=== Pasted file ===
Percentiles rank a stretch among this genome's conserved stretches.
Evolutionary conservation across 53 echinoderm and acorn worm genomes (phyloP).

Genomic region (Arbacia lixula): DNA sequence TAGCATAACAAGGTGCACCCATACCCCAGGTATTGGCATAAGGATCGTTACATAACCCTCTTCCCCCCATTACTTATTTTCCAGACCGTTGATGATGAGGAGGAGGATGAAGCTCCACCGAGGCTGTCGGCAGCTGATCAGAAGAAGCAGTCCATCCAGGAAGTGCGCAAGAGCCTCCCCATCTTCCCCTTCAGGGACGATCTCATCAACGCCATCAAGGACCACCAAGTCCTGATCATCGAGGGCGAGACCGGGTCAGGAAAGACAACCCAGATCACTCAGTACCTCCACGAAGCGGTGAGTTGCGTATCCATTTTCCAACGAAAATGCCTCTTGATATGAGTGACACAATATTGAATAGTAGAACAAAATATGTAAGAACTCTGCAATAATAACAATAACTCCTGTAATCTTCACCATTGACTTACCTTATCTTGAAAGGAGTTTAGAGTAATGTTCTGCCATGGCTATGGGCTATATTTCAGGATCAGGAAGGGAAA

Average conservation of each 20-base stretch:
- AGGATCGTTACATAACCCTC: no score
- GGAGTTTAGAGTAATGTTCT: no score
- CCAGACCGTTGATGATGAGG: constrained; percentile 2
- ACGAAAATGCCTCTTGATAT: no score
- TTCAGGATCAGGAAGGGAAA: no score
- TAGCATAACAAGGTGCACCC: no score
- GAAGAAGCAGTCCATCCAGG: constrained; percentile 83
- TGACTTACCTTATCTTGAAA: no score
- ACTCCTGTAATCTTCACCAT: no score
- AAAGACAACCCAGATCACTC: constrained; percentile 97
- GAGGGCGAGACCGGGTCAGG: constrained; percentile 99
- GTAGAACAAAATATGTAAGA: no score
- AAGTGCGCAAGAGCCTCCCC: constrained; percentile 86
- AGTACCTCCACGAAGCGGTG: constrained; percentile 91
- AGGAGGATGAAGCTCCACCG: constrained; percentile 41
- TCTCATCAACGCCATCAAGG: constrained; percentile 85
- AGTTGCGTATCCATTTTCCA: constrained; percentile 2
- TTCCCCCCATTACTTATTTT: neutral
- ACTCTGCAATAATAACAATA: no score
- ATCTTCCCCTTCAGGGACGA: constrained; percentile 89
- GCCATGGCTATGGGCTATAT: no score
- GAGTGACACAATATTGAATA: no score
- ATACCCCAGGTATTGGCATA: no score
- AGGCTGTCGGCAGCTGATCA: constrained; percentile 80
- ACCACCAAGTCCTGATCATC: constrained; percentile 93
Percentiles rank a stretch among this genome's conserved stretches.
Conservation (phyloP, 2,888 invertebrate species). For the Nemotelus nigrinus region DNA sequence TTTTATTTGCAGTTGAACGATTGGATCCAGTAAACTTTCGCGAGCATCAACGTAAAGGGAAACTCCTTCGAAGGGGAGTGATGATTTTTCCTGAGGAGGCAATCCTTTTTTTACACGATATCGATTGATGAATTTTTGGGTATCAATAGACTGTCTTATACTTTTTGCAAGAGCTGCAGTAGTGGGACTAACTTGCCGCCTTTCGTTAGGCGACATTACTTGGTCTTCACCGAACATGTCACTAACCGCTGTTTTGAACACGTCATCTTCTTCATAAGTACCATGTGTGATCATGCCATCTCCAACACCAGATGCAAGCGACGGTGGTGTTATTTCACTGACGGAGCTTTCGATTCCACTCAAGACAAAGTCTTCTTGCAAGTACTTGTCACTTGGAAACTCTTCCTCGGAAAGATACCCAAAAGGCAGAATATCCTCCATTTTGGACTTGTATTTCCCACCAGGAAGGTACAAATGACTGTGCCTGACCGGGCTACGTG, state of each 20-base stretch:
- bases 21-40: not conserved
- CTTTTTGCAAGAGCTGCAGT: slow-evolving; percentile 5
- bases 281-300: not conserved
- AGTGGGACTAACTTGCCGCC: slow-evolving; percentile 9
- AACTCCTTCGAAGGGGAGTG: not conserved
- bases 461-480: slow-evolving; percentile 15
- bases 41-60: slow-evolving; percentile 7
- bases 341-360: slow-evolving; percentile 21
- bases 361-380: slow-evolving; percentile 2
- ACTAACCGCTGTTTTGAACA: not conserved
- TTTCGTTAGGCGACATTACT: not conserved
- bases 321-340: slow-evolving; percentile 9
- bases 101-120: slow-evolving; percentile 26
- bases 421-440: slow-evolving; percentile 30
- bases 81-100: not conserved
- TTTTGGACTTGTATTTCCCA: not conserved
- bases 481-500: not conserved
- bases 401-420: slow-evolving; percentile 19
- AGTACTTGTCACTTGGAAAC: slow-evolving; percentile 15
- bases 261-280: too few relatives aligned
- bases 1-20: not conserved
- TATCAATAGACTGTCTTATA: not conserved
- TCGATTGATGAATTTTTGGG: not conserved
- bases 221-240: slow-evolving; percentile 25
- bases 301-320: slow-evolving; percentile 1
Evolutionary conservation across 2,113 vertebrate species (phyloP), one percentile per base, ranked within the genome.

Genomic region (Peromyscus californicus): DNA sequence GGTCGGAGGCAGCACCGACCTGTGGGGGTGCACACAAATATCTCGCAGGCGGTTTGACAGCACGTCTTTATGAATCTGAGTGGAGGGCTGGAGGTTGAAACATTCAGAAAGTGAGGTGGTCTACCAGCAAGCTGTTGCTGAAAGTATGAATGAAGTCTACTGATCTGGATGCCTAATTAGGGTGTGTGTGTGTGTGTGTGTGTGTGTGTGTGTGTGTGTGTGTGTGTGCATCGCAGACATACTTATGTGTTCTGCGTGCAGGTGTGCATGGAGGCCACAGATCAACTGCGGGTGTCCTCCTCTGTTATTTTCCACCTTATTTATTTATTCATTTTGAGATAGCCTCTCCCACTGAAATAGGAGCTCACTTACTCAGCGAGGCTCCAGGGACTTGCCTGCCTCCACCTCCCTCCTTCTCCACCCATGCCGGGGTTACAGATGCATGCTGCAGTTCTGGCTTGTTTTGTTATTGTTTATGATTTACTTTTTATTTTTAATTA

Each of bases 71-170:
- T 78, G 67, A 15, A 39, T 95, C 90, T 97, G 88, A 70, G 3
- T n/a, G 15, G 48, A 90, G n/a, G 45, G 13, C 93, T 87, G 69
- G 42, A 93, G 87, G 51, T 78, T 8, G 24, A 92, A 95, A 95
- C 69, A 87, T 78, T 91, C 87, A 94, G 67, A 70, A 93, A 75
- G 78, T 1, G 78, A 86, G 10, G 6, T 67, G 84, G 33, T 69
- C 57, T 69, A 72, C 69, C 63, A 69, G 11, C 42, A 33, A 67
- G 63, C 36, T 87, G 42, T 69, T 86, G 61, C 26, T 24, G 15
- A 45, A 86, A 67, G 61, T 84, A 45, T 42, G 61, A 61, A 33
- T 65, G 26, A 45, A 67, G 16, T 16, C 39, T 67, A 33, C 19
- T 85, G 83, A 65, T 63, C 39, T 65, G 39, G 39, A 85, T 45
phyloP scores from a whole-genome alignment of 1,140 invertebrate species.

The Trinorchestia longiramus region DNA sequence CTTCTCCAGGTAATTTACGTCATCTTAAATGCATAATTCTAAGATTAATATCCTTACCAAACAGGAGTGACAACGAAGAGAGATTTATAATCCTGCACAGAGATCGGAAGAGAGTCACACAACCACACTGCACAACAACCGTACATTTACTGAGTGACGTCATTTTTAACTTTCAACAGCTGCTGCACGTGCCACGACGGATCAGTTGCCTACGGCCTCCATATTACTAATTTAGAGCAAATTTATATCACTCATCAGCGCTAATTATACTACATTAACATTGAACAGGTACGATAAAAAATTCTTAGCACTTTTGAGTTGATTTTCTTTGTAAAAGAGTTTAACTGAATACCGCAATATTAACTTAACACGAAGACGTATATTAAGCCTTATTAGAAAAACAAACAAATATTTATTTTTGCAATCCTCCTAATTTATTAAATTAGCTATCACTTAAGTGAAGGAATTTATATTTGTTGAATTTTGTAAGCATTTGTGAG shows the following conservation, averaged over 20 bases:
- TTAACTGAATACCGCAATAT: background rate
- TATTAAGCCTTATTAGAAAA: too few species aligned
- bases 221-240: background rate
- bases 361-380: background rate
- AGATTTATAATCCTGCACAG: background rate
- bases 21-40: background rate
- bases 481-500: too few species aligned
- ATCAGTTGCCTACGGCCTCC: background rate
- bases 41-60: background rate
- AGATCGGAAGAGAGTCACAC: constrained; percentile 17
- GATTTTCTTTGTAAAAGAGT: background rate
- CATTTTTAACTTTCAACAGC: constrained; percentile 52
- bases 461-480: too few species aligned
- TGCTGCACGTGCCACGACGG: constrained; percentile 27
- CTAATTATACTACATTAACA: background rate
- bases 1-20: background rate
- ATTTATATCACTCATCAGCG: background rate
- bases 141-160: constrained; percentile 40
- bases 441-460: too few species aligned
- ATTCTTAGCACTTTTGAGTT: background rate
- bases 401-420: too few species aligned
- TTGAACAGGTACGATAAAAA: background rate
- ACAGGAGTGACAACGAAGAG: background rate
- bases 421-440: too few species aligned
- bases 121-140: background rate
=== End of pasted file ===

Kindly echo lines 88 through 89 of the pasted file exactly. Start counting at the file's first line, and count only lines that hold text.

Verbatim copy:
- ATTTATATCACTCATCAGCG: background rate
- bases 141-160: constrained; percentile 40